WWF has been working with HSBC for 15 years – we’ve learned a thing or two over the years. A new report looks back on some of the things that helped us have a real impact on freshwater conservation during the first phase of our latest partnership, the HSBC Water Programme.
Read the full “Five Years, Five River Basins” report (PDF); this blog describes some of the work our freshwater teams have done in a bit more detail.
We can’t do it alone
It’s all about working in partnership. From community-led water user groups in the Mara (Kenya and Tanzania) to textile companies in the Yangtze (China), partnerships have been crucial in helping us to reach thousands with our conservation messages. Similarly, having government support has, in many cases, been the single most important factor in helping drive change and deliver a lasting impact.
The Pantanal Pact is a perfect example of what working with others can achieve. Having restored several springs upstream of Brazil’s Pantanal wetland, we realised we’d need to work across a huge area to have the kind of impact we needed. We worked with civil society, the private sector and governments at municipal and state level to create a political framework: the Pantanal Pact. The Pact aims to secure long-lasting commitments to protect freshwater resources; to date, all 25 target municipalities and 23 other organisations have signed up.
If you want to find out more about the Pantanal Pact, read some of our previous blog posts on the topic.
Putting people at the centre of things
Human societies have been indivisibly connected to rivers for thousands of years. Rivers provide us with drinking water, fish to eat, and energy; transport our goods; irrigate our crops; and even fulfil our spiritual needs, among many other things. People rely on rivers, but in order to protect and preserve these freshwater lifelines (through strategic conservation programmes) local people and other stakeholders need to be on board.
Hubei province is China’s top producer of farmed fish; its aquaculture industry supports the livelihoods of 1.2 million people. To address the pollution caused by fish farming, we worked with aquaculture companies and cooperatives to develop and promote improved standards without compromising the livelihoods of local people. For example, we improved one cooperative’s traditional grass carp feeding method, helping the fish farmers depend less on purchased feed and sell their high-quality fish directly to a major buyer.
The power of positivity
Over the past five years, we focused on solutions and benefits by highlighting the positive aspects of engaging with freshwater conservation. Benefits can be financial, for example payback periods for business investments, but they can also include things like avoiding risks (for example to a business’ reputation) or even improving food security. We often looked for the sweet spot where conservation aligns with other things that matter to people, such as reducing waterborne diseases in the Pantanal or improving food safety for Yangtze fish consumers.
Demonstrating successes, creating quick wins and providing opportunities for communities to take direct practical action provided a boost for the freshwater programmes’ conservation activities. For example in India, concrete projects like urban wetland surveys and clean-up drives allowed Mitras ‘friends of the river’ (a volunteer-led initiative with thousands of members) to contribute to the programme, feel more connected to the ecosystems on which they depend, and ultimately use their personal experiences to inspire others to take action.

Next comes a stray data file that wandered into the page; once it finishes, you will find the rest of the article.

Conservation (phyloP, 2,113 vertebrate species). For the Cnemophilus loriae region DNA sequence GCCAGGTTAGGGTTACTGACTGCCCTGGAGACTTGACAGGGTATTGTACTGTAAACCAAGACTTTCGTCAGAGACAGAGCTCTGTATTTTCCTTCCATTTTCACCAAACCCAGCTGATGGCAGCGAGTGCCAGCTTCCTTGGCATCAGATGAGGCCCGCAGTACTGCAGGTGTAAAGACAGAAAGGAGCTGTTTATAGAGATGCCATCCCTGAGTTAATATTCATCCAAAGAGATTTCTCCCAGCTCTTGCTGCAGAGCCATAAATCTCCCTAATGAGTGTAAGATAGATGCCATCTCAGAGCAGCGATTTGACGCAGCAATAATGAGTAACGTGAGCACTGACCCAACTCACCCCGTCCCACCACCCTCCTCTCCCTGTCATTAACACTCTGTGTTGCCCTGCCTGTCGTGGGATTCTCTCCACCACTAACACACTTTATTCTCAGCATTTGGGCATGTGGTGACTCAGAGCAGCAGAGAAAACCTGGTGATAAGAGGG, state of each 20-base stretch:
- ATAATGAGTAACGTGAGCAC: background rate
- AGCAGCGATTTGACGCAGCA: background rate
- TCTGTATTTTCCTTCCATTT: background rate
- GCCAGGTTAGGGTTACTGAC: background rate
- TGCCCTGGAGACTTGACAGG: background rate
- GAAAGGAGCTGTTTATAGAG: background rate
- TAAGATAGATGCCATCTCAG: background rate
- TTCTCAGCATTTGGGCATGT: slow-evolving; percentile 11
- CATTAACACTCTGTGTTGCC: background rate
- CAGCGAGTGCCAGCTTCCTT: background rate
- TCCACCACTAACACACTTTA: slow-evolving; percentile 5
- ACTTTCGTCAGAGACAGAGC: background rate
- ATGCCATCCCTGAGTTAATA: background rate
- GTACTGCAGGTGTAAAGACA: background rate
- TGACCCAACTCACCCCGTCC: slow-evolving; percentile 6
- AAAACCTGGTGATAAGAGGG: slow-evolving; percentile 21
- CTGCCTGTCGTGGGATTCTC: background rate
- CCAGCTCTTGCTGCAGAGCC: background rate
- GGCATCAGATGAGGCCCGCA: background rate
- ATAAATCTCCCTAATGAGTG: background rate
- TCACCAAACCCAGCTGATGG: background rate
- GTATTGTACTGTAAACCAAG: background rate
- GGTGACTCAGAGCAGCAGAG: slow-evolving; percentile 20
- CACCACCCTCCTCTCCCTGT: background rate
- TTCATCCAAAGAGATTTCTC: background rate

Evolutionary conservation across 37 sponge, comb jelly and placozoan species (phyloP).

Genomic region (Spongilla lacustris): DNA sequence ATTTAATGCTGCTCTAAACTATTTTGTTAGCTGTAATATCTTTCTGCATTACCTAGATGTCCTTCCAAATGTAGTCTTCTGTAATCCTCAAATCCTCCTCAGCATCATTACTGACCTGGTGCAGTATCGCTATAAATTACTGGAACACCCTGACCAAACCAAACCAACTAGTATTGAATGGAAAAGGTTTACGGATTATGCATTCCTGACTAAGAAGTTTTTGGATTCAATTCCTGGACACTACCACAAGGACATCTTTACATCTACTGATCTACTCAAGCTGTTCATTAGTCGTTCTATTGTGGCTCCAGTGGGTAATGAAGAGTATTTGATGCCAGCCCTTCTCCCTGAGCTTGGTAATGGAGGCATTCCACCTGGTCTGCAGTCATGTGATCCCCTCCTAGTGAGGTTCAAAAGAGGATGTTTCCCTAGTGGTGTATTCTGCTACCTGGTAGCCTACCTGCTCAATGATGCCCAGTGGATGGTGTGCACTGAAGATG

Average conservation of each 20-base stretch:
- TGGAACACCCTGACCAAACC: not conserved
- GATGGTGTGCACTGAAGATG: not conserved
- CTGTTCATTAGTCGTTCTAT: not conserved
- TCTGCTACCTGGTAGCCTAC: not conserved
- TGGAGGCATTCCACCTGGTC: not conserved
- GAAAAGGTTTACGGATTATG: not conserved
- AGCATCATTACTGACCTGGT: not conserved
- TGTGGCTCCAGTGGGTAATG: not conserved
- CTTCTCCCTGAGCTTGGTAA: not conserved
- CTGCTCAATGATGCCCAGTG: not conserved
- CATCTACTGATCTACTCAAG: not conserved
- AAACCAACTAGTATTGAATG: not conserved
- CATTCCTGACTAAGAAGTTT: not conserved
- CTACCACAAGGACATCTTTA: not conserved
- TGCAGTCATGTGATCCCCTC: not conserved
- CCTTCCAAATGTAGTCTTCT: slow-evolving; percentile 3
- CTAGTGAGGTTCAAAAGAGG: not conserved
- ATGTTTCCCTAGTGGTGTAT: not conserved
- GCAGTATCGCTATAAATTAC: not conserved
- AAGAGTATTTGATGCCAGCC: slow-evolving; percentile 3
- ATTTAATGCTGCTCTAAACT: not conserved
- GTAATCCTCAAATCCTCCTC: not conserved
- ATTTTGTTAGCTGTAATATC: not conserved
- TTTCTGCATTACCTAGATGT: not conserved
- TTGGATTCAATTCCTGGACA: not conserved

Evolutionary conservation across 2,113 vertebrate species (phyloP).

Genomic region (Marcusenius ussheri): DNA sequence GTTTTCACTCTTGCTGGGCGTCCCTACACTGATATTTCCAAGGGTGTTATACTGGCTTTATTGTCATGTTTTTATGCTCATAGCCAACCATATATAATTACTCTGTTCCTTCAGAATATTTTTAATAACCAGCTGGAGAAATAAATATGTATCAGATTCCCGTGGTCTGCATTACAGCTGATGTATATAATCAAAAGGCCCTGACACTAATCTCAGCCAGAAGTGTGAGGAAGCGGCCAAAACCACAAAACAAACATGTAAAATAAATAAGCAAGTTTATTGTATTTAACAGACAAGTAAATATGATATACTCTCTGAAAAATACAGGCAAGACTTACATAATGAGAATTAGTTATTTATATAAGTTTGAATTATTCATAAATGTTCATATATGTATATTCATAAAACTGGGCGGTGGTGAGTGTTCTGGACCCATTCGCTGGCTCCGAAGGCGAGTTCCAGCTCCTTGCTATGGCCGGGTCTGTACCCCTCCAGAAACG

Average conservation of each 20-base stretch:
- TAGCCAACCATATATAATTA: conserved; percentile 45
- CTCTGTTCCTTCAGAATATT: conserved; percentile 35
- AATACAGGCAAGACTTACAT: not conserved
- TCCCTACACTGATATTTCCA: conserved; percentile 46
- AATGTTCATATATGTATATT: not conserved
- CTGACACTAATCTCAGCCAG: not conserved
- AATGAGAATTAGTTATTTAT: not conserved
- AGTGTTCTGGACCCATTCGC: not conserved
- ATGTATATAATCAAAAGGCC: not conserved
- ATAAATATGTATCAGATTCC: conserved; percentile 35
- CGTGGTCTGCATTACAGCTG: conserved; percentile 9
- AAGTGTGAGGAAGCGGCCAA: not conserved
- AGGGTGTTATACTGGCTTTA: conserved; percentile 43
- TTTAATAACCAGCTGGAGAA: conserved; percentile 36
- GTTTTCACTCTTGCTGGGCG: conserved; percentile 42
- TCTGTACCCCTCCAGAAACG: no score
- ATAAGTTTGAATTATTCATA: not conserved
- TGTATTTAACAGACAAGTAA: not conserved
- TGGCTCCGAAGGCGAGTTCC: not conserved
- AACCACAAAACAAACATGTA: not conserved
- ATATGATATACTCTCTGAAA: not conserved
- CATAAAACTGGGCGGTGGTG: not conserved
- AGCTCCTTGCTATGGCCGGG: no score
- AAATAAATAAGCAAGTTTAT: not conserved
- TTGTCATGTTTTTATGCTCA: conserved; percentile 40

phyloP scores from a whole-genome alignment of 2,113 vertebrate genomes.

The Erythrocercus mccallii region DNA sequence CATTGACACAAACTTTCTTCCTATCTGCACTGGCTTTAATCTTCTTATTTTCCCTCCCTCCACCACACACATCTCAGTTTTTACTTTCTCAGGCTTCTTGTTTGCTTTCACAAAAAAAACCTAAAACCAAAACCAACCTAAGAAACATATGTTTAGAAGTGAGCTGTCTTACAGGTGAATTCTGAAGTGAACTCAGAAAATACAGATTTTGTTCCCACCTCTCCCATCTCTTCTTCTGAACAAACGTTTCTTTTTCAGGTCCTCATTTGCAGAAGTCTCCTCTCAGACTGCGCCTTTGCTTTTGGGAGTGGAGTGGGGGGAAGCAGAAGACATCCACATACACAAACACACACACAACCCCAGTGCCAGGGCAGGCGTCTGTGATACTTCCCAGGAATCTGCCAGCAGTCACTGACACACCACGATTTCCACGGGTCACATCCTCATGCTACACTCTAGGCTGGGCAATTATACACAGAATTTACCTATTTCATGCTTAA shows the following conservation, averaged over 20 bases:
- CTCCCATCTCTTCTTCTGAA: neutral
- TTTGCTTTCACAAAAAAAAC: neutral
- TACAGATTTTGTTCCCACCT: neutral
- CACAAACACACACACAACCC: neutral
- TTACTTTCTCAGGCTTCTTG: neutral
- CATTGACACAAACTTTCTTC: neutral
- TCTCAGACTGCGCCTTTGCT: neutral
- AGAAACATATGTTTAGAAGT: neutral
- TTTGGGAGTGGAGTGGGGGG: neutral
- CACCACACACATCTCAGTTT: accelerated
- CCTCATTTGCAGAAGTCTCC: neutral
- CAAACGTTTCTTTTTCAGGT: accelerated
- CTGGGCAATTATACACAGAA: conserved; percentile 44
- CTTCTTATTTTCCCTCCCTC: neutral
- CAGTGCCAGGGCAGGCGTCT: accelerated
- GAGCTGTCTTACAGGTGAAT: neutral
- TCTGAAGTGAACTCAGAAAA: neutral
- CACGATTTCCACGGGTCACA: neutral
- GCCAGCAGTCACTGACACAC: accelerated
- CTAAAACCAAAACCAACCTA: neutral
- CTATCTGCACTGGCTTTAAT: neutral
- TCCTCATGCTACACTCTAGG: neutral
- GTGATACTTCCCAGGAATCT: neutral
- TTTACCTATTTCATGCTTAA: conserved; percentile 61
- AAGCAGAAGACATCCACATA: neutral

Keep it simple
What we need are conservation solutions that will carry on even after one of our projects is over: for this, simplicity can be our friend. For example, our work on changing farming practices focused largely on using local knowledge, ingredients and materials by promoting locally-appropriate, proven, cost-effective and simple measures.
In Kenya specifically, we needed to reduce the amount of fertile topsoil washing off farms and into the Mara River, to reduce demand on water resources and to help farmers develop greater resilience to droughts. The simple land management measures we put in place included planting napier grass buffer strips and ground cover crops as well as creating drinking areas for cattle. Farmers’ yield increases helped us spread the word, and importantly helped ensure that they will carry on once we’re no longer there.
Know what you’re doing
It might sound obvious, but we need information to help us understand conservation challenges and plan the best way to address them. Some of the questions we need to answer include: What’s causing the problem, and how big is it? Where will addressing it will have the biggest impact? What types of information can sway decision makers? Which groups of people will be affected and how can we best help them? The list goes on.
In the Mekong (we work in Cambodia, Thailand, Laos and Vietnam), population surveys and other techniques helped us plan freshwater species conservation. For example, forensic examinations helped us find out what is causing Mekong Irrawaddy dolphin deaths, while pioneering environmental DNA research (identifying traces left by species in the water) helped detect the elusive Mekong giant catfish – the largest freshwater fish in the world. We also produced a report to show decision makers the central role the Mekong River plays in the region’s economies, helping us in our influencing and advocacy work.
Before you go…
As the HSBC Water Programme embarks on its second phase, our river basin programmes will continue to build on these success factors and strive for even greater, more ambitious wins. Find out more about the HSBC Water Programme.